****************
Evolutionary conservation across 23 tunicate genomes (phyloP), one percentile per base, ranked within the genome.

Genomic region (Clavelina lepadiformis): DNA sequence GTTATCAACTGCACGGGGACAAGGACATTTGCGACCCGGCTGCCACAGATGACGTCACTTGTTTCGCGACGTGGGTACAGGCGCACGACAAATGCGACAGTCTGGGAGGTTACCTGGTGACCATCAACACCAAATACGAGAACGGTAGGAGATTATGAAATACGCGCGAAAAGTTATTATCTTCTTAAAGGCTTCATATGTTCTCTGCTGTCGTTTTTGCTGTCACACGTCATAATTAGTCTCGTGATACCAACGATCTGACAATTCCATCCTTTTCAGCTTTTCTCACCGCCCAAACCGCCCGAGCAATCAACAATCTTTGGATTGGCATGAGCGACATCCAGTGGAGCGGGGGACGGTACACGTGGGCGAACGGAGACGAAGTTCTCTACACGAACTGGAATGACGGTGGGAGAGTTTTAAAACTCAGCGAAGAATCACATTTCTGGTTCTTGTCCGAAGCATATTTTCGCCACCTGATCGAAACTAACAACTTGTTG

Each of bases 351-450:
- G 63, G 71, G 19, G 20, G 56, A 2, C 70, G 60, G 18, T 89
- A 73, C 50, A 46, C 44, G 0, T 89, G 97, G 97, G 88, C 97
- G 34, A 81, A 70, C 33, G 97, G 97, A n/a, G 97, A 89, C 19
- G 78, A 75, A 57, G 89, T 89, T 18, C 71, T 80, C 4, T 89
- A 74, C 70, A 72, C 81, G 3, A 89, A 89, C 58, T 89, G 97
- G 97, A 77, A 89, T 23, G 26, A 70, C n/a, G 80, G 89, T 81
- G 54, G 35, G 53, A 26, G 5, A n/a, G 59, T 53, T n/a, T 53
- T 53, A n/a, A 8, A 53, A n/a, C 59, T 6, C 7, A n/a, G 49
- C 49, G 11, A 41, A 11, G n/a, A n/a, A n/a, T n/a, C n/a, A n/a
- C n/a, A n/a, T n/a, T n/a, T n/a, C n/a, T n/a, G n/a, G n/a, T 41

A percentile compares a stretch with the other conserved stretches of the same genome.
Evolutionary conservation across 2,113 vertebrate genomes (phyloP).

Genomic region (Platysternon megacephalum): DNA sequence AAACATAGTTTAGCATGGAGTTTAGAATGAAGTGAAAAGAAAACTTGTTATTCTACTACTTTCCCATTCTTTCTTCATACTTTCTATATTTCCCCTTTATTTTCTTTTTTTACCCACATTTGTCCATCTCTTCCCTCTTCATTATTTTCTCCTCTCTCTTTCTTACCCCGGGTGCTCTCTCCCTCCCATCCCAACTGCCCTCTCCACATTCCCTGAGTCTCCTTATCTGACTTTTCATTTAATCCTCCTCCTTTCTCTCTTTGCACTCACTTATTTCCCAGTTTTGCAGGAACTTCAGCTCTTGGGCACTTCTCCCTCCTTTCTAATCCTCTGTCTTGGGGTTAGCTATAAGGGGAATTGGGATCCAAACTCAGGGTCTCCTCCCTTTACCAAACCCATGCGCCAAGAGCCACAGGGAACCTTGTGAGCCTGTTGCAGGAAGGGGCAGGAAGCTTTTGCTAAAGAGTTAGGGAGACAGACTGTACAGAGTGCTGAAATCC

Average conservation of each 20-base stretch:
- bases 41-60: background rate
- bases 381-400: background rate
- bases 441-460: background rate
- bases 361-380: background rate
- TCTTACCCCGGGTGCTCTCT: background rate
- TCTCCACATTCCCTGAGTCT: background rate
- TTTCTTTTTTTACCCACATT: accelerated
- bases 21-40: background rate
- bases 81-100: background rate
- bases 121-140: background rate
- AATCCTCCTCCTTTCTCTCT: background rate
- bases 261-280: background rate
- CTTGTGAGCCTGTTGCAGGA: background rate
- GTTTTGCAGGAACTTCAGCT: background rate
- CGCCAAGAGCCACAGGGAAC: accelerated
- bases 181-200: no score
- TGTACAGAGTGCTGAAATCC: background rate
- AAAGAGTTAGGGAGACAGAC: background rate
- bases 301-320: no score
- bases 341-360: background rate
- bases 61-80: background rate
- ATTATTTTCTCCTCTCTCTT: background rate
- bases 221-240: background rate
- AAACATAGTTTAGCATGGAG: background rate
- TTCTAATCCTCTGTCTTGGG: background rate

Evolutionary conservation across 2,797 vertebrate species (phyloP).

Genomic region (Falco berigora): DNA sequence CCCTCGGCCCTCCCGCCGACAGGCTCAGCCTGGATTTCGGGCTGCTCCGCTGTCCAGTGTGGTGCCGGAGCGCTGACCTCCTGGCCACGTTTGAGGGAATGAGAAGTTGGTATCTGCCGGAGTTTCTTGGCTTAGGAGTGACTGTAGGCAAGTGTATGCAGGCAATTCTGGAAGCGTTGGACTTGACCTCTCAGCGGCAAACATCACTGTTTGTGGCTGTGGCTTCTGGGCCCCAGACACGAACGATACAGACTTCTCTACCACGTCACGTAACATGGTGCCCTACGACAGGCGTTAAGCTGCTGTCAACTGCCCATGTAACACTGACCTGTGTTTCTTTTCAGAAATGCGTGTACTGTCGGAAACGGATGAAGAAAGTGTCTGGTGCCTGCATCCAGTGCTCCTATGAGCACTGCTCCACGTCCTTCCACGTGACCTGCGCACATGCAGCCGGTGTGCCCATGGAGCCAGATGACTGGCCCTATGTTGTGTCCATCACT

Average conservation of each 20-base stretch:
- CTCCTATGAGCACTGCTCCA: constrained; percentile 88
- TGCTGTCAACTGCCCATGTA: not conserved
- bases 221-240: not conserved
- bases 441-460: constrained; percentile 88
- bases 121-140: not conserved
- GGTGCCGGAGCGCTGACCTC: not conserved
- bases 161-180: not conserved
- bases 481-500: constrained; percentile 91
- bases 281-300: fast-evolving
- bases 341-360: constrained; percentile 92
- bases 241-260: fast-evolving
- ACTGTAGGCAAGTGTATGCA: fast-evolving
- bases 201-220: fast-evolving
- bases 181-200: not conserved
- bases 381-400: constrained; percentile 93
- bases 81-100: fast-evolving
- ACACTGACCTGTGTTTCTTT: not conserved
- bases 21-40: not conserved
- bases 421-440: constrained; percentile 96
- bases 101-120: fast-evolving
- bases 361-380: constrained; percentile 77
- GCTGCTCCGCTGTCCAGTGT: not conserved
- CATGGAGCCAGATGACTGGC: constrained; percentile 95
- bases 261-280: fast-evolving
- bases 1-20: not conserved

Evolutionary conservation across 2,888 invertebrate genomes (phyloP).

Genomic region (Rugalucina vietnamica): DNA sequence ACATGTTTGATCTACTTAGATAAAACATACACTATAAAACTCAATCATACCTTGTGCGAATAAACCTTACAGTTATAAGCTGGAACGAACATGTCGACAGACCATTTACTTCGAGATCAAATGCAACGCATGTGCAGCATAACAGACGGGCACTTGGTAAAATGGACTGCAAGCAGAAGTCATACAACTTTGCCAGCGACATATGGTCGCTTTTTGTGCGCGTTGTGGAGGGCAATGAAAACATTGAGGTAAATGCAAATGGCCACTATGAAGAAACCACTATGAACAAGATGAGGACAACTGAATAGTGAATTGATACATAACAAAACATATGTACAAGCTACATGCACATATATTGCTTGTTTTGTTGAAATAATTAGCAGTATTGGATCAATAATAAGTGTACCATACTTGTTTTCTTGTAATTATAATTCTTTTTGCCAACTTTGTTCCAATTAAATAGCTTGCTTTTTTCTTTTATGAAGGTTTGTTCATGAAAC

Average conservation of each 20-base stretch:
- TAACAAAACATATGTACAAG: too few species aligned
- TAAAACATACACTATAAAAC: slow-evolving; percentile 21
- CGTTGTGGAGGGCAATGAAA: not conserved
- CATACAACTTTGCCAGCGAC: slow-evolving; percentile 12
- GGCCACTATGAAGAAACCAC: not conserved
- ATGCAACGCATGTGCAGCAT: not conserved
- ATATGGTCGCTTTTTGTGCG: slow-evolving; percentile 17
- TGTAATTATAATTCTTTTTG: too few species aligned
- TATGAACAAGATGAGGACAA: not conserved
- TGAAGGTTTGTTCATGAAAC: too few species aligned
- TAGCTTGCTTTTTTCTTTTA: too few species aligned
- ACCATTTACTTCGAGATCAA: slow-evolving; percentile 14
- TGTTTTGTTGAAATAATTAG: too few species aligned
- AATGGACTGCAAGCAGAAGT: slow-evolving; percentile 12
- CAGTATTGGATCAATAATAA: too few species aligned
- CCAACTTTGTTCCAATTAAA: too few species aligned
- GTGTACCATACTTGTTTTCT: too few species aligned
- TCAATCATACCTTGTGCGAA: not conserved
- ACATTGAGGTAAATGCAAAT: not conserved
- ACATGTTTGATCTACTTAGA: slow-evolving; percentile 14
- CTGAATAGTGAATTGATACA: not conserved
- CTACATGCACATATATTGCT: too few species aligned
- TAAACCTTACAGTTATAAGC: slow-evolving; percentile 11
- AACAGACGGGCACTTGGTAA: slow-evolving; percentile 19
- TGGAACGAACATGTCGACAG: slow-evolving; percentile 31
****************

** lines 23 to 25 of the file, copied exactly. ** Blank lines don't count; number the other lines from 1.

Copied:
- TCTCCACATTCCCTGAGTCT: background rate
- TTTCTTTTTTTACCCACATT: accelerated
- bases 21-40: background rate